I really enjoyed it but you really got to be in the mood for this one.
Summary:
"This test completes your compulsory education. Congratulations! You have graduated high school. Your financial obligation is 67,879 credits. Please visit our loan officer as you exit."

Tanner Malone never bought into military myths of honor and glory. He never wanted to wear a uniform or medals. Yet when family upheaval brings his otherwise stellar performance in school to a disastrous end, Tanner's plans for university lie in ruins. Facing homelessness and a mountain of debt, Tanner enlists in his home planet's tiny navy.

It’s a hell of a time to sign up. Vicious pirates stalk the space lanes, claiming to fight an oppressive economic system even as they shed innocent blood. Civil war looms beyond the borders of Tanner’s home star system of Archangel. Corporate security fleets are nowhere to be found when trouble arises.

In response, Archangel begins ambitious military expansion. Basic training becomes six months of daily bare knuckle brawls, demanding cross-training and constant stress. Brutal as it is, Tanner will need the preparation. The pirates grow more audacious with every attack. As if that’s not enough, Tanner is assigned to a small ship whose disgruntled crew has no patience for cerebral new recruits, and they’re on the front lines of all of Archangel’s woes.

Tanner soon learns there is only one way to deal with his bullying comrades, their ruthless foes and the unforgiving void of space, and that’s to get up close and personal.
--
The next book is entitled: Rich Man's War
--

And that's it! 
Which of these books looks most interesting to you? What other books would you include on this list? Let me know in the comments below! Lots of love and happy reading xx

6 comments:

  1. I LOVE books about space, but I've only actually read The 100 off your list—and I hated it. I've been meaning to get to the Hitchhiker's series, A Wrinkle in Time and Ender's Game for ages but I haven't read. I'd add These Broken Stars to this list, that's a great space/survival story :)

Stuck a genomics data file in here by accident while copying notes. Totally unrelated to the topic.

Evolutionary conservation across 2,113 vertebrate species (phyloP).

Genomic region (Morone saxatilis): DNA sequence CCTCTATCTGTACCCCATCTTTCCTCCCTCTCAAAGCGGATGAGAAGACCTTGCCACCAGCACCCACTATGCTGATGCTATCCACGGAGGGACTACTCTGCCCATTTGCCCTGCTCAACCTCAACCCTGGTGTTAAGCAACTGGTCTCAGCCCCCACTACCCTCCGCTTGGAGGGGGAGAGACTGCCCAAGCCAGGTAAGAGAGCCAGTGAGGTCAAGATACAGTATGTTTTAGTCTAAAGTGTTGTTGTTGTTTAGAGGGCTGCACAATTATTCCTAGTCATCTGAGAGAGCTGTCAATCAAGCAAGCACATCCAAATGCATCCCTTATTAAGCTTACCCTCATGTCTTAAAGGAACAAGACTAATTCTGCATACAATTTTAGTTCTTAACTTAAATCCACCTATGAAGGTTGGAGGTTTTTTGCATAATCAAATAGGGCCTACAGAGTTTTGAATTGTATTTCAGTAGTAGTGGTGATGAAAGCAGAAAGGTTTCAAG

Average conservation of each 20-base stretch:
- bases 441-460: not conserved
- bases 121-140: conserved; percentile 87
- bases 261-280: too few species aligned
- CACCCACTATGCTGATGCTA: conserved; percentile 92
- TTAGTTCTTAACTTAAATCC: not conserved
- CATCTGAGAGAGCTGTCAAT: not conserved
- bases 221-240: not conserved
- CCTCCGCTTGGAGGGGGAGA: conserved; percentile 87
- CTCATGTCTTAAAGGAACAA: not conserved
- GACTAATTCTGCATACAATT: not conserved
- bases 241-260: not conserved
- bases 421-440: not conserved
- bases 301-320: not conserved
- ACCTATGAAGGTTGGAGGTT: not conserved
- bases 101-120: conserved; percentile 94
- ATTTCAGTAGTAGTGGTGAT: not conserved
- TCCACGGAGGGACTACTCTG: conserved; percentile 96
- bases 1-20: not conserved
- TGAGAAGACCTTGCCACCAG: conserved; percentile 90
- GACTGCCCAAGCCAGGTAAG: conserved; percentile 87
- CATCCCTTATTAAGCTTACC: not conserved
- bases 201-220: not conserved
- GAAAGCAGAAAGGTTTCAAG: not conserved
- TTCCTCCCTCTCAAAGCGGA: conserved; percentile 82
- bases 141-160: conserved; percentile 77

My list

    ReplyDelete
  2. Great list!
    I've never really thought of A Wrinkle in Time as science / space fiction but it certainly fits the bill.
    I actually recently took a look at a bunch of A Wrinkle in Time covers - some really great ones out there!

    ReplyDelete
  3. I love L'Engle's Time series - so glad you included it!! Have you read C.S. Lewis' Space Trilogy? It's one of my husband's favorites. My TTT

    ReplyDelete
  4. Great list! I don't read very many space-themed books, but I love A Wrinkle in Time!

    My TTT: http://thespellboundreader.blogspot.com/2015/08/top-ten-tuesday-characters-101.html

    ReplyDelete
  5. I love your theme, books on space don't get much publicity. I love The Hitchhikers Guide and I will definitely be getting a copy of A Wrinkle In Time to read soon too :-) Happy TTT!

    ReplyDelete
  6. I really love you for making this list because my knowledge in science fiction is pathetic and I really need more recs in that genre. I'll check out all these books! Thank you!:)

    ReplyDelete

Thanks for commenting! I cherish each and every comment. If you leave me a link to your blog, I will do my best to comment back!